Any true Italian will tell you that the best way to enjoy a nice glass of wine is to drink it along with some food. There are many great combinations of wine and food that are definitely worth a try, with many regions in Italy having their own combinations that they are particularly proud of.
Today, however, we will be focusing on cheese. Wine and cheese go together like few other food and drink combinations in the world, but it is important to make sure that you get the right cheese to go along with your wine and vice-versa.
As such, we’re going to take a look at some combinations that you absolutely have to try the next time you have some people around for a dinner party and are looking for the perfect appetisers.
Cabernet Sauvignon and Strong Cheddar
If you have a strong red wine it is always best to combine it with a strong cheese. After all, if you don’t then the wine will quickly overpower the cheese and you won’t get to experience how the flavours mesh together to create a cohesive whole.
Try combining a nice Cabernet Sauvignon with a cheese that is firm and has a little bit of a peppery edge to it. Strong English cheddar is an excellent choice here, as it will match up to the wine perfectly. Try serving it over grilled bread to really make the most out of the meal.
Pinot Noir and Gruyere
If you prefer a lighter red wine you are going to need a slightly milder cheese to go along with it, again to avoid the issue of overpowering the wine with the cheese and thus ruining the flavours you experience.
In these cases we recommend trying a Pinot Noir alongside a Gruyere. The delicate flavours of the cheese, which also offers a nice hint of nuts, are not too intense and will mesh with the slightly lighter flavours offered by the Pinot Noir. This makes the combination ideal if you prefer something a little less challenging for your palette and want to serve a light and easy appetiser before a main course that features particularly rich flavours.
Sauvignon Blanc and Goat’s Cheese
There is no denying that goat’s cheese is very much an acquired taste, but if you do enjoy it then it is best to combine it with a white wine that complements its flavour. Ideally you should aim to purchase a cheese made in France, as they are typically a little harder and not quite as fresh tasting as those made in the United States. This means that the flavour meshes well with a crisp Sauvignon Blanc.
A particularly good choice is any Sauvignon Blanc that comes from Loire Valley, as that is where the wine originated. Furthermore, a lot of goat’s cheeses are made in the same region, so it is perhaps unsurprising that they go together so well. The cheese has a chalk-esque texture that ages into a nice, spiced flavour that combines perfectly with the wine. It is also a great cheese to try with a number of other white wines as well.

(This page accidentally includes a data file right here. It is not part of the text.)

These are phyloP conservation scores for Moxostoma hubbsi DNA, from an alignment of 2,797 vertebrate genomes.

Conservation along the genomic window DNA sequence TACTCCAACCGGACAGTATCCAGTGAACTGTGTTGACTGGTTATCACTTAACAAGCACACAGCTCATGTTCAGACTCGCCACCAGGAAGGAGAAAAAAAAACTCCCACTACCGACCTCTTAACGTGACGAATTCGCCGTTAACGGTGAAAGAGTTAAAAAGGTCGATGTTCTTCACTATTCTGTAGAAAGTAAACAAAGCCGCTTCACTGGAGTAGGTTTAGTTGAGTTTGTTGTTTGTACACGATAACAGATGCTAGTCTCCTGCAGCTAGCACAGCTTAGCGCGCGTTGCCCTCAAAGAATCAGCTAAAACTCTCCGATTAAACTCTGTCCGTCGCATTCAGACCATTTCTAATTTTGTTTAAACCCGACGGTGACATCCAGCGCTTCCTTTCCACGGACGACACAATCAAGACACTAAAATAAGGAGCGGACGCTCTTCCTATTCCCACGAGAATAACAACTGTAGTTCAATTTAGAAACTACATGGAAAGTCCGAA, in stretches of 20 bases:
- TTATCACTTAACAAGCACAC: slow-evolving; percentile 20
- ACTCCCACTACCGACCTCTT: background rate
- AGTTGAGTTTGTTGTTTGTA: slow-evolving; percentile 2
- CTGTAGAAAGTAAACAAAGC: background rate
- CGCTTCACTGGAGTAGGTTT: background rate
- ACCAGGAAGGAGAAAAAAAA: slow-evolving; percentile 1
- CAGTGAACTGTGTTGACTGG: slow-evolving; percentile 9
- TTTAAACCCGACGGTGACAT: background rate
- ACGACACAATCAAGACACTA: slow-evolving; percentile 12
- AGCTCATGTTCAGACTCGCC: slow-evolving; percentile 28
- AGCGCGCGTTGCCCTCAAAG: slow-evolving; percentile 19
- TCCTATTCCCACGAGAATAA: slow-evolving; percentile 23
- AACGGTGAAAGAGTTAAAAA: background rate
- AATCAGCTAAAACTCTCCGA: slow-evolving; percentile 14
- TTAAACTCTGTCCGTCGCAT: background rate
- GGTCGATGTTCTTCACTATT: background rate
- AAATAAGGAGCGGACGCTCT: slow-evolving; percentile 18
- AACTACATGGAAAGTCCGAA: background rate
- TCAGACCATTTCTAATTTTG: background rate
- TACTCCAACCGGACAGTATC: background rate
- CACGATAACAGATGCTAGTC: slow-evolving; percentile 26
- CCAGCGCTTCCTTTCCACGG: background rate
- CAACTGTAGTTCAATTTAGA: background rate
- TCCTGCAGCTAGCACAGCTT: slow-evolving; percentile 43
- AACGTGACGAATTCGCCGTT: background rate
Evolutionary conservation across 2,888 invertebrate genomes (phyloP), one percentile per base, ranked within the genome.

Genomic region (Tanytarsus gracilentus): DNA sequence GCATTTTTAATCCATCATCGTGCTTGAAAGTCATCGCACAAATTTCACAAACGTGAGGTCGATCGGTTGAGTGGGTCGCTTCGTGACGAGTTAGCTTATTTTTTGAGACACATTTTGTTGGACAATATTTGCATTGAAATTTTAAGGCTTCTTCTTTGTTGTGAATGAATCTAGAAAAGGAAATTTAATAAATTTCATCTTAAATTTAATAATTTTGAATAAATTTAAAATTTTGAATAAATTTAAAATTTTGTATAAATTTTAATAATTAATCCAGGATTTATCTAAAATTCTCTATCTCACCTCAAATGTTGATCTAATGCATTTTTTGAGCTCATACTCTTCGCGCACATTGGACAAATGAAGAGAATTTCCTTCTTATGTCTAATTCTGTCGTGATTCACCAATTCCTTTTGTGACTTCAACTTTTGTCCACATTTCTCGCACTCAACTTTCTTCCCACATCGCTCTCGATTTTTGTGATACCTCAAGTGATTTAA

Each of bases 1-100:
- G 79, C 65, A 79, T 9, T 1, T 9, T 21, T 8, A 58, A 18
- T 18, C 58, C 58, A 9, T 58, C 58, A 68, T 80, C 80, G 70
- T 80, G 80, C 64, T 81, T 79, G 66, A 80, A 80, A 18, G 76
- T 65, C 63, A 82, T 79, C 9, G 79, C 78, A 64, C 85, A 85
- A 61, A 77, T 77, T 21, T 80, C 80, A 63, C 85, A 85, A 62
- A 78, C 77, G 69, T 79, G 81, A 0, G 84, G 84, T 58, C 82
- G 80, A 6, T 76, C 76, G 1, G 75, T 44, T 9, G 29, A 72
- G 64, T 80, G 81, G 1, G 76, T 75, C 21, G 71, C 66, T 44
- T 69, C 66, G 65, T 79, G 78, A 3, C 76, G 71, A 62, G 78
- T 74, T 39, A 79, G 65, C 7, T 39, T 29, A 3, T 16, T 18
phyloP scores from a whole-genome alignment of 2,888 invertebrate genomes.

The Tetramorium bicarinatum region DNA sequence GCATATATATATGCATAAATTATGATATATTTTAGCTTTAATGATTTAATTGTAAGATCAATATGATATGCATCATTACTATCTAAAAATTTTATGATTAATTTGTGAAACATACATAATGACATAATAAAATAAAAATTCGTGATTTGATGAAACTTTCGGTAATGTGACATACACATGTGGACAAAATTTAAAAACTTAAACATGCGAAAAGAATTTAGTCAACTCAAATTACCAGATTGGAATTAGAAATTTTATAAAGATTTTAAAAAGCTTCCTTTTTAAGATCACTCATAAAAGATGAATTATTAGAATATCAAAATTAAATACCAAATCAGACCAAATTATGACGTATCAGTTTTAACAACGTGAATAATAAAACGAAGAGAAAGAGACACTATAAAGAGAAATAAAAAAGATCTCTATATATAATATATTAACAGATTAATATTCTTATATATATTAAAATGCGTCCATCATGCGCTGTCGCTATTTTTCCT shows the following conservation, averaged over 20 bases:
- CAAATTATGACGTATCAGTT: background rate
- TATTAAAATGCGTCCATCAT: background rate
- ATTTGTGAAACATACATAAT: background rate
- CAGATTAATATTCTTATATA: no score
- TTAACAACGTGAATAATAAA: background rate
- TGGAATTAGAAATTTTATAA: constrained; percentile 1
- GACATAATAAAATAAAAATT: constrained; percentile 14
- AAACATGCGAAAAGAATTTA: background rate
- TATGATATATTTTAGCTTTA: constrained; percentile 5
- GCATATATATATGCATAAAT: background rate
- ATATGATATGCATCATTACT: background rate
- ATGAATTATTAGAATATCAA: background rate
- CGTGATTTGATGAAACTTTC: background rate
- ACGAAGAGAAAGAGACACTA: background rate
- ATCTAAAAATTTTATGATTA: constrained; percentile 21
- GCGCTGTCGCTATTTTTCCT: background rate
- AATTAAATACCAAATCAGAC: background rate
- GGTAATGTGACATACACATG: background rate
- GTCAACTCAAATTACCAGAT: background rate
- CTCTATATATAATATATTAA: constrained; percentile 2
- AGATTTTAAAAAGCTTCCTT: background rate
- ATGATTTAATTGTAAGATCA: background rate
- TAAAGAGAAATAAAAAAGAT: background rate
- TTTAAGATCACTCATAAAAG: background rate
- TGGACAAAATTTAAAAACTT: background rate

Prosecco and Asiago
Prosecco has long been a favourite for Italians who want something that will offer a nice, light refreshment after a stressful day. As such, it has become the drink of choice for people looking to enjoy a nice aperitif before they settle down to have a full meal later on in the day.
If you are a Prosecco fan, you would do well to consider combining it with a slightly aged Asiago cheese. The fruitiness in the wine goes extremely well with the interesting textures of the cheese, which may come as a surprise to people who have only ever tried to combine it with milder cheeses. This is a combination that definitely comes recommended and makes for an excellent snack after a busy day at work.
Chardonnay and Triple Cream Cheese
Chardonnay is famous for having a nice, complex bouquet that incorporates both floral signatures and fruity smells. As such, they have become extremely popular internationally as well as in their native country. They also combine well with more pungent cheeses, as the fruity flavours take some of the edge off the sharpness of the cheese.
A nice triple cream cheese like Brie or Tomme mixes perfectly with a Chardonnay, again creating a wonderful appetiser that is sure to have your guests talking long after the meal is concluded. Try experimenting a little here though, as Chardonnay goes well with a number of stronger or aged cheeses because it does such a good job of taking the edge off the flavouring.
Port and Stilton
It can be a little more difficult to find a good pairing for dessert that offers a level of sweetness without being overpowered by the flavours that you have experienced during the main course. However, a nice, vintage Port can offer that sweetness, but it is important to temper that a little with a nice, strong cheese.
Try mixing a good port with some Stilton to create a perfect contrast of flavours that actually combine to complement each other exceptionally well. Make sure that you age the Port a little beforehand though, as this is when it starts to develop the sweetness that makes it a perfect dessert wine.
Above All – Experiment
Of course, all of the combinations we have suggested should only be tried if the individual wines and flavours match your personal tastes. One of the many joys of pairing wines with cheeses is that there are so many different choices for both that you can spend plenty of time simply experimenting to find out which ones match your own tastes.
Try buying a variety of different cheeses and serving them alongside a number of different wines at your next dinner party. You may well find a combination that you never expected to go well together, giving you even more scope to explore a little further and find out exactly how well the combination fares when placed under more scrutiny.